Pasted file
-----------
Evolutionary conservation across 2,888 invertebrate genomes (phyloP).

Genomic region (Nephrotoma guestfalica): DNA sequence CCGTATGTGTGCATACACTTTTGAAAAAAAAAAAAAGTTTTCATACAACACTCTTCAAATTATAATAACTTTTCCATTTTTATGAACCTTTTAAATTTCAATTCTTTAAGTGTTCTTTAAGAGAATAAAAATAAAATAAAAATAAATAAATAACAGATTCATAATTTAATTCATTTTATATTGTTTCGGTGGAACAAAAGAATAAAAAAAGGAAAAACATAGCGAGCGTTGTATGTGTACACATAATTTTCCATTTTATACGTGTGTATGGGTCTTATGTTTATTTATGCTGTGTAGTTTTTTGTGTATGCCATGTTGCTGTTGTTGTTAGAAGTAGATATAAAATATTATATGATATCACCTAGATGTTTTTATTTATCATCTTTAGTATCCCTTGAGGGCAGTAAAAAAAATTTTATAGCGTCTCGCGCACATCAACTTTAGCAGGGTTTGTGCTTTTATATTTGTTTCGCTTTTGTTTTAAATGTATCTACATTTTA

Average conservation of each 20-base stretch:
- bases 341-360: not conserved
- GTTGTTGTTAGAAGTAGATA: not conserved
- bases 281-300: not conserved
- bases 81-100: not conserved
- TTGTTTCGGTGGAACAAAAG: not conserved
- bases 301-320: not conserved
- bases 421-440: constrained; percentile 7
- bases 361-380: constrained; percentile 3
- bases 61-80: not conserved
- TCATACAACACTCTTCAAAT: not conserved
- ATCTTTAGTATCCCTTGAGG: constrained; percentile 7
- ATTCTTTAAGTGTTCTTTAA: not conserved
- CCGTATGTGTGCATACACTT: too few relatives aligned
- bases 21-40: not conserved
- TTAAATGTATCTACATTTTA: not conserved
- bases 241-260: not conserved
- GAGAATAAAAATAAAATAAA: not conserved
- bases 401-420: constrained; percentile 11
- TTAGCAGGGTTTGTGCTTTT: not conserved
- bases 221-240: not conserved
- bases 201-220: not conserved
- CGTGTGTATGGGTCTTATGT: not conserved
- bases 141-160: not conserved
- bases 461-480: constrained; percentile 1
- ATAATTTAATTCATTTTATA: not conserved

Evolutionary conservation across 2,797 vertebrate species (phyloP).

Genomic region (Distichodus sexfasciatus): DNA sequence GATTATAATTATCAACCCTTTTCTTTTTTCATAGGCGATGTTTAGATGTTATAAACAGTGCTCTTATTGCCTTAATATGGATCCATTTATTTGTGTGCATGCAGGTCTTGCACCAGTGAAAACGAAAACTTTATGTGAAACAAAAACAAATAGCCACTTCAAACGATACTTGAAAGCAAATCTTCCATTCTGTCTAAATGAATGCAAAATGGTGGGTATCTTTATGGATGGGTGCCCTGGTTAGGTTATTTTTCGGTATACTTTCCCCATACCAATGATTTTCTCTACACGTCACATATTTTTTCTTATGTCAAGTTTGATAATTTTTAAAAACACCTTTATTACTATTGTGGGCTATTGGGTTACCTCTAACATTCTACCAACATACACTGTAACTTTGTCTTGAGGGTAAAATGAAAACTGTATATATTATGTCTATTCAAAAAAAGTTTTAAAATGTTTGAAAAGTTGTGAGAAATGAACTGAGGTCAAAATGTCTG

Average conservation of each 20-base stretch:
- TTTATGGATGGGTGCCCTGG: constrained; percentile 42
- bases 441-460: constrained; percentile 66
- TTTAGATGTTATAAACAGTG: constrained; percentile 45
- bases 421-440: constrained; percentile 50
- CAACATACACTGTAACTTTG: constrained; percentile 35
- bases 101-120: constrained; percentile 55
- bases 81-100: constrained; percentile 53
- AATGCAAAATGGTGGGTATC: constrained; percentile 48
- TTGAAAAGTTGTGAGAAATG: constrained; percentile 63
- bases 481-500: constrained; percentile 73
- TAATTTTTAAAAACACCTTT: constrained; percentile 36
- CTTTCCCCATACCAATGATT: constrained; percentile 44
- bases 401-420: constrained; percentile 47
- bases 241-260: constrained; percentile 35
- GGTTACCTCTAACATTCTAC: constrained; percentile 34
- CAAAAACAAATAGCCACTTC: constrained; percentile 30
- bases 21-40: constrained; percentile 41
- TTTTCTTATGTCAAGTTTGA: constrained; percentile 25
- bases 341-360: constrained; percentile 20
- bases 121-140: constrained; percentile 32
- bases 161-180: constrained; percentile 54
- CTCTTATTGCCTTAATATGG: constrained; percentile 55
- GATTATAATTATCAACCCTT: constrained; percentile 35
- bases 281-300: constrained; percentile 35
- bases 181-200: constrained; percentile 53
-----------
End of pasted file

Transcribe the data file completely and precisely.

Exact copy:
Evolutionary conservation across 2,888 invertebrate genomes (phyloP).

Genomic region (Nephrotoma guestfalica): DNA sequence CCGTATGTGTGCATACACTTTTGAAAAAAAAAAAAAGTTTTCATACAACACTCTTCAAATTATAATAACTTTTCCATTTTTATGAACCTTTTAAATTTCAATTCTTTAAGTGTTCTTTAAGAGAATAAAAATAAAATAAAAATAAATAAATAACAGATTCATAATTTAATTCATTTTATATTGTTTCGGTGGAACAAAAGAATAAAAAAAGGAAAAACATAGCGAGCGTTGTATGTGTACACATAATTTTCCATTTTATACGTGTGTATGGGTCTTATGTTTATTTATGCTGTGTAGTTTTTTGTGTATGCCATGTTGCTGTTGTTGTTAGAAGTAGATATAAAATATTATATGATATCACCTAGATGTTTTTATTTATCATCTTTAGTATCCCTTGAGGGCAGTAAAAAAAATTTTATAGCGTCTCGCGCACATCAACTTTAGCAGGGTTTGTGCTTTTATATTTGTTTCGCTTTTGTTTTAAATGTATCTACATTTTA

Average conservation of each 20-base stretch:
- bases 341-360: not conserved
- GTTGTTGTTAGAAGTAGATA: not conserved
- bases 281-300: not conserved
- bases 81-100: not conserved
- TTGTTTCGGTGGAACAAAAG: not conserved
- bases 301-320: not conserved
- bases 421-440: constrained; percentile 7
- bases 361-380: constrained; percentile 3
- bases 61-80: not conserved
- TCATACAACACTCTTCAAAT: not conserved
- ATCTTTAGTATCCCTTGAGG: constrained; percentile 7
- ATTCTTTAAGTGTTCTTTAA: not conserved
- CCGTATGTGTGCATACACTT: too few relatives aligned
- bases 21-40: not conserved
- TTAAATGTATCTACATTTTA: not conserved
- bases 241-260: not conserved
- GAGAATAAAAATAAAATAAA: not conserved
- bases 401-420: constrained; percentile 11
- TTAGCAGGGTTTGTGCTTTT: not conserved
- bases 221-240: not conserved
- bases 201-220: not conserved
- CGTGTGTATGGGTCTTATGT: not conserved
- bases 141-160: not conserved
- bases 461-480: constrained; percentile 1
- ATAATTTAATTCATTTTATA: not conserved

Evolutionary conservation across 2,797 vertebrate species (phyloP).

Genomic region (Distichodus sexfasciatus): DNA sequence GATTATAATTATCAACCCTTTTCTTTTTTCATAGGCGATGTTTAGATGTTATAAACAGTGCTCTTATTGCCTTAATATGGATCCATTTATTTGTGTGCATGCAGGTCTTGCACCAGTGAAAACGAAAACTTTATGTGAAACAAAAACAAATAGCCACTTCAAACGATACTTGAAAGCAAATCTTCCATTCTGTCTAAATGAATGCAAAATGGTGGGTATCTTTATGGATGGGTGCCCTGGTTAGGTTATTTTTCGGTATACTTTCCCCATACCAATGATTTTCTCTACACGTCACATATTTTTTCTTATGTCAAGTTTGATAATTTTTAAAAACACCTTTATTACTATTGTGGGCTATTGGGTTACCTCTAACATTCTACCAACATACACTGTAACTTTGTCTTGAGGGTAAAATGAAAACTGTATATATTATGTCTATTCAAAAAAAGTTTTAAAATGTTTGAAAAGTTGTGAGAAATGAACTGAGGTCAAAATGTCTG

Average conservation of each 20-base stretch:
- TTTATGGATGGGTGCCCTGG: constrained; percentile 42
- bases 441-460: constrained; percentile 66
- TTTAGATGTTATAAACAGTG: constrained; percentile 45
- bases 421-440: constrained; percentile 50
- CAACATACACTGTAACTTTG: constrained; percentile 35
- bases 101-120: constrained; percentile 55
- bases 81-100: constrained; percentile 53
- AATGCAAAATGGTGGGTATC: constrained; percentile 48
- TTGAAAAGTTGTGAGAAATG: constrained; percentile 63
- bases 481-500: constrained; percentile 73
- TAATTTTTAAAAACACCTTT: constrained; percentile 36
- CTTTCCCCATACCAATGATT: constrained; percentile 44
- bases 401-420: constrained; percentile 47
- bases 241-260: constrained; percentile 35
- GGTTACCTCTAACATTCTAC: constrained; percentile 34
- CAAAAACAAATAGCCACTTC: constrained; percentile 30
- bases 21-40: constrained; percentile 41
- TTTTCTTATGTCAAGTTTGA: constrained; percentile 25
- bases 341-360: constrained; percentile 20
- bases 121-140: constrained; percentile 32
- bases 161-180: constrained; percentile 54
- CTCTTATTGCCTTAATATGG: constrained; percentile 55
- GATTATAATTATCAACCCTT: constrained; percentile 35
- bases 281-300: constrained; percentile 35
- bases 181-200: constrained; percentile 53